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Ravioli, no Red Sauce

Gail Sep 28, 2009 03:36 PM

Hubby wants to try mushroom ravioli. I would like to try it without marinara. Maybe make some sort of sauce with Parmesan cheese, wine. What would you suggest?

  1. s
    sparkareno Sep 28, 2009 03:41 PM

    I hate shrooms so don't know how this would work w/them but when I make pumpkin ravioli & make a brown butter/sage sauce.

    3 Replies
    1. re: sparkareno
      Gail Sep 28, 2009 03:43 PM

      That should work fine with mushrooms. Could you be a bit more specific about the sauce?

      1. re: Gail
        sparkareno Sep 28, 2009 04:44 PM

        just melt some butter in a fry pan till it just starts to color then throw in fresh chopped sage leaves..let it get a little more brown (which will take seconds only--watch so it doesn't burn) & that's it! Pour over your ravioli & grate some parmesan or pecorino over it all.

        1. re: sparkareno
          c oliver Sep 28, 2009 04:46 PM

          That's one of my favorites. Mmmm.

    2. c oliver Sep 28, 2009 03:53 PM

      Gorgonzola cream sauce

      1. a
        adamshoe Sep 28, 2009 04:55 PM

        A lemon cream sauce. Like Marcella Hazan's pasta al limone. Tart and creamy and oh, so good. Or maybe a simple agrodolce (sweet and sour Italian style) of white wine vinegar and sugar reduced for a little bit..... adam

        1. g
          Gail Sep 28, 2009 07:25 PM

          Thanks everyone! Think I'll go with the butter/sage maybe because it is the easiest and really sounds good. I know butter is rich, but the cream and cheese...wow! Thanks sparkareno for the 1, 2, 3 steps.

          1 Reply
          1. re: Gail
            scuzzo Sep 28, 2009 11:02 PM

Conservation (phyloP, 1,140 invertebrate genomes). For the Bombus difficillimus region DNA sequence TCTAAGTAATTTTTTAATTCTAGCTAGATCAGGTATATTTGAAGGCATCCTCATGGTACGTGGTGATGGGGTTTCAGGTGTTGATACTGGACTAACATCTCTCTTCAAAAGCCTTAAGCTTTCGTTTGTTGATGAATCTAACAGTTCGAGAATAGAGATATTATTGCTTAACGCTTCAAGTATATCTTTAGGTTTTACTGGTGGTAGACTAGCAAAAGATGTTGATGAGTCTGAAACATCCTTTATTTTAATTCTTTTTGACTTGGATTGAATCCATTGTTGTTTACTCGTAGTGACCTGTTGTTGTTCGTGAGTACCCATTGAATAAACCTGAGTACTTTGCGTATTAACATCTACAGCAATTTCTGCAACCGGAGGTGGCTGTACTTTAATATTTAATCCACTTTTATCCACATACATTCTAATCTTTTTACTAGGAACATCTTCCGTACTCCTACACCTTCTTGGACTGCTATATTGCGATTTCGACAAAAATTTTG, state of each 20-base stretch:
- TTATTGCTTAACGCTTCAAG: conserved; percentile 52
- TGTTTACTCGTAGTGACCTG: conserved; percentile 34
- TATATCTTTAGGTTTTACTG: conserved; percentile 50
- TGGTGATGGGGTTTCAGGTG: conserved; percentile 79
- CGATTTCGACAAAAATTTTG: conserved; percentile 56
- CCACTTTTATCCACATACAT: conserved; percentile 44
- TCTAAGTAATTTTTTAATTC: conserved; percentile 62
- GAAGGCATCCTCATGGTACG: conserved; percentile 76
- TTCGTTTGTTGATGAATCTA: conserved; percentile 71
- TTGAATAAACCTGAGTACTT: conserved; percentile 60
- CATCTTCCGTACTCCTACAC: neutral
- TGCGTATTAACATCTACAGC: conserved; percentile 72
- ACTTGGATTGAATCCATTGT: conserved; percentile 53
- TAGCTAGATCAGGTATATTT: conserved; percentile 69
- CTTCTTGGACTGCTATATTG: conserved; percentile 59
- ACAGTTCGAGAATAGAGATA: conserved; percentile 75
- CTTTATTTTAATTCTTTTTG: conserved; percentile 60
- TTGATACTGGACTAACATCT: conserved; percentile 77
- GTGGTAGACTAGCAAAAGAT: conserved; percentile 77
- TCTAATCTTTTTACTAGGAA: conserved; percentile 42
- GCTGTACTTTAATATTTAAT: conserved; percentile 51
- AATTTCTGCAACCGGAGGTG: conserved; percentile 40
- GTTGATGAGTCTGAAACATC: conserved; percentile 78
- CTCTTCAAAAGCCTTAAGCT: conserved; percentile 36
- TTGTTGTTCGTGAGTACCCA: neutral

And sage is most awesome with mushrooms! Perhaps just a hint of heat from cayenne or red pepper flakes. Garlic would be great too!

          2. Emme Sep 28, 2009 07:49 PM

            The alternative to a white sauce or a browned butter/sage sauce (one of my faves to make) is a walnut pesto...

            1/4 cup walnuts
            1/2 garlic clove
            1 1/3 cups packed fresh flat-leaf parsley
            3 tablespoons extra-virgin olive oil
            2 1/2 tablespoons finely grated Pecorino
            1 tablespoon water
            1 teaspoon salt
            1/4 teaspoon black pepper
            1/4 teaspoon finely grated fresh lemon zest

            toast nuts til fragrant and golden. pulse together nuts and garlic, then add in the rest of the ingredients til parsley is coarsely chopped throughout.

            1. n
              Normandie Sep 28, 2009 11:16 PM

              I like to make a light "self-sauce" sometimes with ravioli or other pasta using the starchy water the pasta cooked in. I tire of red sauces and usually (with a few exceptions) would like to avoid the cream sauces.

              So, cook the pasta and when it's just shy of al dente, put it into a skillet or saute pan in which I may have sauteed onions and other vegetable ingredients for the finished dish. (Sometimes I will have deglazed the pan between cooking the veggies and adding the pasta.) Anyway, to the skillet holding the sauteed onions, garlic, shallots, fennel, peas, corn, arugula, or whatever, add a ladle of the starch water from the pasta pot. Through in a handful of grated cheese, if desired. Stir and cook down a little bit. Throw in the pasta and cook a little bit more with the veggies, cheese and pasta water.

              I did this last night with spaghetti, shallots, garlic, baby spinach and peas. I had deglazed the pan with red wine. It was delicious and healthful.

              2 Replies
              1. re: Normandie
                mmdad Sep 29, 2009 12:39 AM

                I did a nice healthy sauce the other day that I think is killer with mushrooms and pasta.

                I made pasta.